Nothing beats the mid-week whisky as you wait for traffic to die off. Last Wednesday, you had one at your local and around 9pm you walked home, hoping to find the folks asleep, so that you can sneak into the kitchen, eat and sleep.
Only to get home to find your mother-in-law awake watching prime-time news. Something about the 2022 elections. Soon, as you entered, she rose and told you to wash your hands so that you could hold your son.
When you washed and came back, she was rather inquisitive such that when you approached her, the cheap whisky you had indulged in was smelling from here to Timbuktu. You saw disapproval on her face.
“Mwathani! My son, you drink?”
You drew a blank.
“Alcohol has ruined so many homes. Jehova!!!”
She started to get preachy, but you gave her that look that reminded her of an uncle who used to discipline her when she was young. She realised she was way out of order to lecture you on alcohol drinking and gave you your son, as she resigned.
How do mothers-in-law get too familiar?
You sensed she was nearly crying.
“I don’t drink as such, we had this party at the office and I was with the boss…”
“You don’t have to explain yourself. You don’t drink because you had a party. It is a personal choice…”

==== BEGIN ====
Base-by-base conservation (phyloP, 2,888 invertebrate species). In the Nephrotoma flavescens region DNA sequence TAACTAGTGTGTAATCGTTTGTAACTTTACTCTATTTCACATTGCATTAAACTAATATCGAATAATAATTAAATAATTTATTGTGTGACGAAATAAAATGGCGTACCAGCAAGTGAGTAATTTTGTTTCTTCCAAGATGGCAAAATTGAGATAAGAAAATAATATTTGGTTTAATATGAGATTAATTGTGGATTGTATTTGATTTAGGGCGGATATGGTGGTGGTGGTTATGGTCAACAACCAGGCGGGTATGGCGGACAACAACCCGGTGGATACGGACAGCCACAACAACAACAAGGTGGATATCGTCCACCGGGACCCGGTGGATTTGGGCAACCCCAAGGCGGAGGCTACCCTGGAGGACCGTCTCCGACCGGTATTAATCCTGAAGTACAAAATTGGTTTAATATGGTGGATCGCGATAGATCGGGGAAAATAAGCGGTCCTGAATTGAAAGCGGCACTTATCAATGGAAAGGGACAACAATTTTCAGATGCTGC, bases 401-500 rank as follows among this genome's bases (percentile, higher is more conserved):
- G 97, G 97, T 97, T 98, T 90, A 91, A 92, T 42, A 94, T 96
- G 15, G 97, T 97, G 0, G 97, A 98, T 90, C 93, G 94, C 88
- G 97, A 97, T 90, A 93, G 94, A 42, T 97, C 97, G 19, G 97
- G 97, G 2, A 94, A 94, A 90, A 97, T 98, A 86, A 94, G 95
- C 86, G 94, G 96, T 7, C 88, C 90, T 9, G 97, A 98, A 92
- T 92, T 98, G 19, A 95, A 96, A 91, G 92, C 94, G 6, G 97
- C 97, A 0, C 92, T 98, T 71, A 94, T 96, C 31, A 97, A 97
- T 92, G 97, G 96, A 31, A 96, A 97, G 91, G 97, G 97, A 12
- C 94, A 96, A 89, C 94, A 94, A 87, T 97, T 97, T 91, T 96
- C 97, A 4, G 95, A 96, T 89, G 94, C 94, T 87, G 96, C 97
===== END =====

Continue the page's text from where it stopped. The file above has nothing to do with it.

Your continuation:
There is a way she makes you feel like a sinner. Like you are worse than all politicians who steal from the public. Like a murderer. Like all people on death row.
Caroline, recently arrived from the bathroom, comes and realised the knife-cutting tension, so palpable the heatwaves are rising and she takes the baby to change diapers and she calls for prayers so that people can go sleep.
The mother prays. It is a long prayer. And you are the subject of the prayer, although she makes it so circuitous without mentioning you. When done, embarrassed and humiliated, you walk slowly to the bedroom and the whisky has gotten the better of you, and you slump in bed.
After a long time, when you have slept through the drunken stupor, and dreamt your mother-in-law hovering your head as a dragon, Carol comes to bed, almost sobbing.
“How could you?”
You hear her ask from your slumber.
“Won’t somebody get some sleep in this house?” You thunder with intentions to scare her into leaving you alone. But she calls your bluff by taking the duvet away.
“You know my mum hates alcohol. She is only here for a week and you go drinking, you have annoyed me so much,” Carol says, nearly sobbing.
“Carol, we are adults, we should be left to spend our lives however we want. No need to prete…”
She cuts you in.
“Respect. Some respect. You always tell me how to dress around your parents… I obey, why can’t you just respect my wish, for the short time,” she throws her hands in desperation.
The following morning, the mother-in-law leaves without as much as by-your-leave.